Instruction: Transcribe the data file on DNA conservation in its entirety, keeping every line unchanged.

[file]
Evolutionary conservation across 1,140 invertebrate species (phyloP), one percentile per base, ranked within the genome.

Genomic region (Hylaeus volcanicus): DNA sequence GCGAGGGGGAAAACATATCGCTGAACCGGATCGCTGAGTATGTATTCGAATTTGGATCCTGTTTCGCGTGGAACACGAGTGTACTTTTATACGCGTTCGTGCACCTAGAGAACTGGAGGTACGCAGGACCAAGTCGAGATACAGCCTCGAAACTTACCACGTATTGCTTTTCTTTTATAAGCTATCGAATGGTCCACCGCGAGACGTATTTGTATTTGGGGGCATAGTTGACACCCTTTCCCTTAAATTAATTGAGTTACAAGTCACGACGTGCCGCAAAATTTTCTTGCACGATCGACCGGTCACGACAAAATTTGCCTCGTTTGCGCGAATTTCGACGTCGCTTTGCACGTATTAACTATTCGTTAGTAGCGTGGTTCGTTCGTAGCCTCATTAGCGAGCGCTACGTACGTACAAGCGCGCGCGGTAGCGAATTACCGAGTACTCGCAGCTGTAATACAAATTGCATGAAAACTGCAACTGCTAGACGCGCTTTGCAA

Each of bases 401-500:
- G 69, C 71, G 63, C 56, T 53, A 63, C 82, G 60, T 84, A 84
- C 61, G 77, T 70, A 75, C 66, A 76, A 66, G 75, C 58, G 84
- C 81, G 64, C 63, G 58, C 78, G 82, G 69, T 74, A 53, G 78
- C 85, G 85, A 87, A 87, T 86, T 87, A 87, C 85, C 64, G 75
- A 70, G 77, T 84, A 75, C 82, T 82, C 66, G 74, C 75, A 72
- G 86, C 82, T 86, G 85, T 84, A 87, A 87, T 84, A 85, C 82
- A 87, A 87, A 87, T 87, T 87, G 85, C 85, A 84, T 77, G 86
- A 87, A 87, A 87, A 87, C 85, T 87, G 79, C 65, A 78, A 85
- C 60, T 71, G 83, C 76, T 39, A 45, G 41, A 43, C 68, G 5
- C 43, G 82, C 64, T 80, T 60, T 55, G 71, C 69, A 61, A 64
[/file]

Evolutionary conservation across 1,140 invertebrate species (phyloP), one percentile per base, ranked within the genome.

Genomic region (Hylaeus volcanicus): DNA sequence GCGAGGGGGAAAACATATCGCTGAACCGGATCGCTGAGTATGTATTCGAATTTGGATCCTGTTTCGCGTGGAACACGAGTGTACTTTTATACGCGTTCGTGCACCTAGAGAACTGGAGGTACGCAGGACCAAGTCGAGATACAGCCTCGAAACTTACCACGTATTGCTTTTCTTTTATAAGCTATCGAATGGTCCACCGCGAGACGTATTTGTATTTGGGGGCATAGTTGACACCCTTTCCCTTAAATTAATTGAGTTACAAGTCACGACGTGCCGCAAAATTTTCTTGCACGATCGACCGGTCACGACAAAATTTGCCTCGTTTGCGCGAATTTCGACGTCGCTTTGCACGTATTAACTATTCGTTAGTAGCGTGGTTCGTTCGTAGCCTCATTAGCGAGCGCTACGTACGTACAAGCGCGCGCGGTAGCGAATTACCGAGTACTCGCAGCTGTAATACAAATTGCATGAAAACTGCAACTGCTAGACGCGCTTTGCAA

Each of bases 401-500:
- G 69, C 71, G 63, C 56, T 53, A 63, C 82, G 60, T 84, A 84
- C 61, G 77, T 70, A 75, C 66, A 76, A 66, G 75, C 58, G 84
- C 81, G 64, C 63, G 58, C 78, G 82, G 69, T 74, A 53, G 78
- C 85, G 85, A 87, A 87, T 86, T 87, A 87, C 85, C 64, G 75
- A 70, G 77, T 84, A 75, C 82, T 82, C 66, G 74, C 75, A 72
- G 86, C 82, T 86, G 85, T 84, A 87, A 87, T 84, A 85, C 82
- A 87, A 87, A 87, T 87, T 87, G 85, C 85, A 84, T 77, G 86
- A 87, A 87, A 87, A 87, C 85, T 87, G 79, C 65, A 78, A 85
- C 60, T 71, G 83, C 76, T 39, A 45, G 41, A 43, C 68, G 5
- C 43, G 82, C 64, T 80, T 60, T 55, G 71, C 69, A 61, A 64